Texas executes John Henry Ramirez, who won a religious rights case in the Supreme Court

As the lethal injection coursed through John Henry Ramirez’s veins Wednesday night, the Rev. Dana Moore laid his hands on the Texas death row inmate’s chest. A prayer was heard as Ramirez was executed in Huntsville in a small room known as the death chamber, with its seafoam green walls and stretcher with restraints.

It was the conclusion of a 2004 murder trial that drew national attention after the Supreme Court ruled in March that Ramirez’s priest could touch him and pray during his execution. Ramirez, who said he experienced a spiritual transformation while on death row, had asked Moore to “feel my heart and feel when I change,” he told The Washington Post in 2021.

On Wednesday, Ramirez’s request was granted. Before he died at 6:41 p.m., Ramirez told the family of Pablo Castro, the father of nine he stabbed to death nearly two decades ago, that he appreciated their attempts to communicate with him.

“I tried to talk back, but there’s nothing I could have said or done that would have helped you,” Ramirez said, according to the Texas Department of Criminal Justice.

The Supreme Court is considering the role of a minister at the time an inmate is executed

Ramirez was convicted of killing Castro, 45, in 2004 in Corpus Christi, Texas. Ramirez stabbed the convenience store clerk 29 times. He was 20 years old when he left the Castro to die in a parking lot, fleeing the scene with $1.25 in change. He evaded arrest by fleeing to Mexico until he was caught in 2008 and sentenced to death.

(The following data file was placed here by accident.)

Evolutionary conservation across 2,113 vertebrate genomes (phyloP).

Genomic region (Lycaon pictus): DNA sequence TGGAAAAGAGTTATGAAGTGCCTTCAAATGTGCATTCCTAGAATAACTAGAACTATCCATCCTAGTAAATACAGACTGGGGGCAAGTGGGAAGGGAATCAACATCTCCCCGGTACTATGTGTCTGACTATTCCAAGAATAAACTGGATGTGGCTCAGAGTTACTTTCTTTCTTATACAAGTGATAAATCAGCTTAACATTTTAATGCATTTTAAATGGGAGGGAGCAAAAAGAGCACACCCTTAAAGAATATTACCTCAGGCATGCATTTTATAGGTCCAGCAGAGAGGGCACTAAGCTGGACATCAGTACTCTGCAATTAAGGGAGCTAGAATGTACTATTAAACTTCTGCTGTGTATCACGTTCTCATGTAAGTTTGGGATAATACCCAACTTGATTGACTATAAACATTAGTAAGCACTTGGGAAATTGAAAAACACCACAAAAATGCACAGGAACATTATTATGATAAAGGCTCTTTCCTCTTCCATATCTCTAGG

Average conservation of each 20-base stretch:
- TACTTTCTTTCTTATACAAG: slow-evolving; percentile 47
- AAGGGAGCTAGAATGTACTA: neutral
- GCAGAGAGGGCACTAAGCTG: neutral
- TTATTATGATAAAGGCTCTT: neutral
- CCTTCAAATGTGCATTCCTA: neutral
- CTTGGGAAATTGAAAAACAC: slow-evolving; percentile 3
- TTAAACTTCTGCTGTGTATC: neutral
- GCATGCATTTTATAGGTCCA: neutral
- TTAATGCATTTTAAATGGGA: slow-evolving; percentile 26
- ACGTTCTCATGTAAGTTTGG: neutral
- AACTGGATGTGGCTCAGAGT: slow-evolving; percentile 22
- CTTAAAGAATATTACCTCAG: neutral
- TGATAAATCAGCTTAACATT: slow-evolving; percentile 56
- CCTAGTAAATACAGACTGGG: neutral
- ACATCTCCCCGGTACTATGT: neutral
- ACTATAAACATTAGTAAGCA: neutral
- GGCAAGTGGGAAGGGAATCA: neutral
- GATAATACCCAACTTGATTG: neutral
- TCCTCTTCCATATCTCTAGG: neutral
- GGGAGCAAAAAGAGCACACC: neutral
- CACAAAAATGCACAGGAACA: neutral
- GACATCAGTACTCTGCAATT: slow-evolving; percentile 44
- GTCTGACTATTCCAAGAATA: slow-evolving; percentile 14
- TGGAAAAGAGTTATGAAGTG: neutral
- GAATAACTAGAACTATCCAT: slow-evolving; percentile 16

It was on death row that Ramirez met Moore and other members of the Second Baptist Church. He joined the church despite being a Messianic Jew, The Post reported.

Scheduled to be executed on September 8, 2021, Ramirez requested that Moore be there to pray and lay hands on him. However, Texas officials said Moore could be present during the execution but could not touch the inmate.

Ramirez’s religious rights case eventually made its way to the Supreme Court, and as he waited in a waiting room on the night of his scheduled execution in 2021, the justices halted the proceedings. About six months later, the court ruled 8 to 1 in favor of Ramirez and his request to have his priest in his hands when he was executed.

Chief Justice John G. Roberts Jr., writing for the majority, said Ramirez’s religious rights were protected by federal law. Texas, he added, should be able to grant the inmate’s request. If the chaplain is allowed to be in the room, “we don’t see how having the spiritual advisor stand a little closer, reach out and touch a part of the prisoner’s body far away from the site of an IV line would increase meaningfulness. risk,” Roberts wrote.

Justice Clarence Thomas, the lone dissenter, said Ramirez appeared to be trying to delay his execution.

Castro’s family agreed, writing in an amicus brief to the court that “Pablo Castro’s children — and victims of violent crime across the nation — deserve better.”